Elevation: 5,968 ft
This peak is not in the book. Revised April 2018.
Squaw Butte is located north of Emmett, ID at the tail end of the West Mountains. The butte is a large, complex mountain with many faces and high points. Although commonly referred to as a single peak, this massif has 3 points with over 300 feet of prominence, separated by a distance of nearly 2 miles. The butte is better described as a small mountain range than a single peak. The 3 high points from south to north are Squaw Butte South, Squaw Butte and Squaw Butte North/Peak 5626. Each of these peaks is separated by a significant saddle. USGS Squaw Butte
Most people incorrectly believe that the fire lookout, which is located at the southern end of Squaw Butte South, is the highest point. The fire lookout is not even the summit of Squaw Butte South. Squaw Butte South has an elevation of 5,894 feet and the lookout’s elevation is 5,874 feet. The true summit is located well to the north of these 2 points. While the actual high point of Squaw Butte is only 2 feet higher than Squaw Butte South, if you want to claim an ascent of Squaw Butte, you must go the extra mile.
A maintained road leads to the fire lookout on the south end of Squaw Butte South. This road is generally passable to 2WD vehicles to the saddle below the lookout. From the saddle, a rougher road leads north to Point 5870 and a large brick building. Beyond this point, the road is only advised for 4WD vehicles. This rough, steep road follows the ridge north past the slopes of Squaw Butte South, Squaw Butte and Squaw Butte North. This section of road can be nasty when wet but does make a good path for hikers.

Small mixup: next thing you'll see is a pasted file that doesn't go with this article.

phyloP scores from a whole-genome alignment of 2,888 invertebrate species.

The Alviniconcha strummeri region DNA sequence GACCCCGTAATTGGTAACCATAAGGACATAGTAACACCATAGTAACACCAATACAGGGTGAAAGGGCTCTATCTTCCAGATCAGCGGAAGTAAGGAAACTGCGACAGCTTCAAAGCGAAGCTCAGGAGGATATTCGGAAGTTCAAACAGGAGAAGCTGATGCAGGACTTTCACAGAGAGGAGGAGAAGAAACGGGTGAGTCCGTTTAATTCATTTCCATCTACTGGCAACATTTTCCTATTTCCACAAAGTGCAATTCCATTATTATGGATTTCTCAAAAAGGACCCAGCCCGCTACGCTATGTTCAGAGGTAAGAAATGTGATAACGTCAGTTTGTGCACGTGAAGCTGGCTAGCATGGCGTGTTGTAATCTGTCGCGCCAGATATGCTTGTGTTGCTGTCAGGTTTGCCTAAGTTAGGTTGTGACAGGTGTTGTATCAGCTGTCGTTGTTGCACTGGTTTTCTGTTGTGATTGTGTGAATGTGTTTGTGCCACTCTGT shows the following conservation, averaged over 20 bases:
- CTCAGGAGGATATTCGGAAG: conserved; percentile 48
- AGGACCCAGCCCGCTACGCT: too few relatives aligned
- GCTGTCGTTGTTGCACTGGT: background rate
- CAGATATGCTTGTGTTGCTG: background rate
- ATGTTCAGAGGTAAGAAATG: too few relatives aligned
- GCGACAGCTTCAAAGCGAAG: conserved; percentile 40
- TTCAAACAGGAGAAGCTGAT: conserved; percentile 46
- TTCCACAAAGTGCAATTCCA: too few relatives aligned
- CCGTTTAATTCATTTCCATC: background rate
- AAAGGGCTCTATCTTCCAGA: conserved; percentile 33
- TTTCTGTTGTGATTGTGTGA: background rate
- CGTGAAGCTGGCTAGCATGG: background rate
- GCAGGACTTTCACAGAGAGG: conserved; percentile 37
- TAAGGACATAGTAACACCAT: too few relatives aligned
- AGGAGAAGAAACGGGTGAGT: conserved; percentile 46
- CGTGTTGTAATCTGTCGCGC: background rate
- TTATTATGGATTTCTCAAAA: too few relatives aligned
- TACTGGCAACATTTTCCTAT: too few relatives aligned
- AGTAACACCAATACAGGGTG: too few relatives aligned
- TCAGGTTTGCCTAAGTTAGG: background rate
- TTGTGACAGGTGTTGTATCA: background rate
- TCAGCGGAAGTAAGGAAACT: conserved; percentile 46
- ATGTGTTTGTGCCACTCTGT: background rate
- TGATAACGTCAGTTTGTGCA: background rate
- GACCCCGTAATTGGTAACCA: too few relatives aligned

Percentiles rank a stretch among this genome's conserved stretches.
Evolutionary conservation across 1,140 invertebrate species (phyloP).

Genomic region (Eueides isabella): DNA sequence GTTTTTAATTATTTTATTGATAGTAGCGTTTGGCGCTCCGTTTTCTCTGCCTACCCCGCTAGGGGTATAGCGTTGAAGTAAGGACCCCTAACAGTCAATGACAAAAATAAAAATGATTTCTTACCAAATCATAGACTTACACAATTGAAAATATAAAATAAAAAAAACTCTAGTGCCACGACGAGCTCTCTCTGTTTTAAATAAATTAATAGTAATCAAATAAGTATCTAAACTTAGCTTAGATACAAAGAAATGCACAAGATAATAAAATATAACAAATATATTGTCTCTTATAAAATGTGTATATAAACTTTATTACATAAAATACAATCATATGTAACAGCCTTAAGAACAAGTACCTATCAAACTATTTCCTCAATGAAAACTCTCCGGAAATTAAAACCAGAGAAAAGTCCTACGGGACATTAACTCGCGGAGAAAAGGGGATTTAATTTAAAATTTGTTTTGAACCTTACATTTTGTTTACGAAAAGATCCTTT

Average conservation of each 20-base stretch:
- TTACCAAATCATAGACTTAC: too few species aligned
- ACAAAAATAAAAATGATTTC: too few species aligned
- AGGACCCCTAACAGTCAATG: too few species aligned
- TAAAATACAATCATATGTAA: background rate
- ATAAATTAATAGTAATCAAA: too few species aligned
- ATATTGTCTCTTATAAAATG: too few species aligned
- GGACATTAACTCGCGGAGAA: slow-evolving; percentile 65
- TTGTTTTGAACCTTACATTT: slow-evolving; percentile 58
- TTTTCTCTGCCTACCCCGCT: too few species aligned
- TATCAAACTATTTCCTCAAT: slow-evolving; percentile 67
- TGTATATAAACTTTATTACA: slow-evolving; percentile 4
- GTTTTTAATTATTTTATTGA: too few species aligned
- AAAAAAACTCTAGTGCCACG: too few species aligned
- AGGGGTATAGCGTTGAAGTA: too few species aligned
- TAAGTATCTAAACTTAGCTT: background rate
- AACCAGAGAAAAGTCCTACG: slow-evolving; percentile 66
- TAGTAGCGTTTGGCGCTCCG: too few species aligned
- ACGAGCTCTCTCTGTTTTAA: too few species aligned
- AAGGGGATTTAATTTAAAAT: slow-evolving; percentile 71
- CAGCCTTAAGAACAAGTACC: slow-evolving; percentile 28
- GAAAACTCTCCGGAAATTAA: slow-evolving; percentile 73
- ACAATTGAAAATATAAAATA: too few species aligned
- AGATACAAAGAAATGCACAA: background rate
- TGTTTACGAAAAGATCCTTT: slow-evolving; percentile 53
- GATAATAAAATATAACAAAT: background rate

To reach the peak from Emmett, leave ID-16 at its junction with Washington Avenue North. Follow Washington Avenue (which is also designated as ID-52) north through town. North of town, ID-52 swings east. Continue straight at this point onto Van Duesen Road. Follow Van Duesen Road north until the pavement ends. Turn right onto Butte Road and follow it for a short distance until you see a cattle guard on your left. Turn left, cross the cattle guard and follow the maintained dirt road to the saddle below the lookout. The road is closed in the winter.
East Slopes Route (Class 2+)
The easiest way to climb Squaw Butte is to follow the road described above to the peaks East Slopes and climb directly up the grass and brush-covered slope to the summit ridge, aiming for a point just south of center. The summit ridge is a long narrow rock rib. You can find a Class 2 line up the last 20 feet or do a short scramble to reach the high point. The crux for this route is crossing a barbed wire fence midway up the slope. You can also reach the summit by following the ridge line north from Squaw Butte South. There are a few brushy spots to navigate around, but this is a more direct route.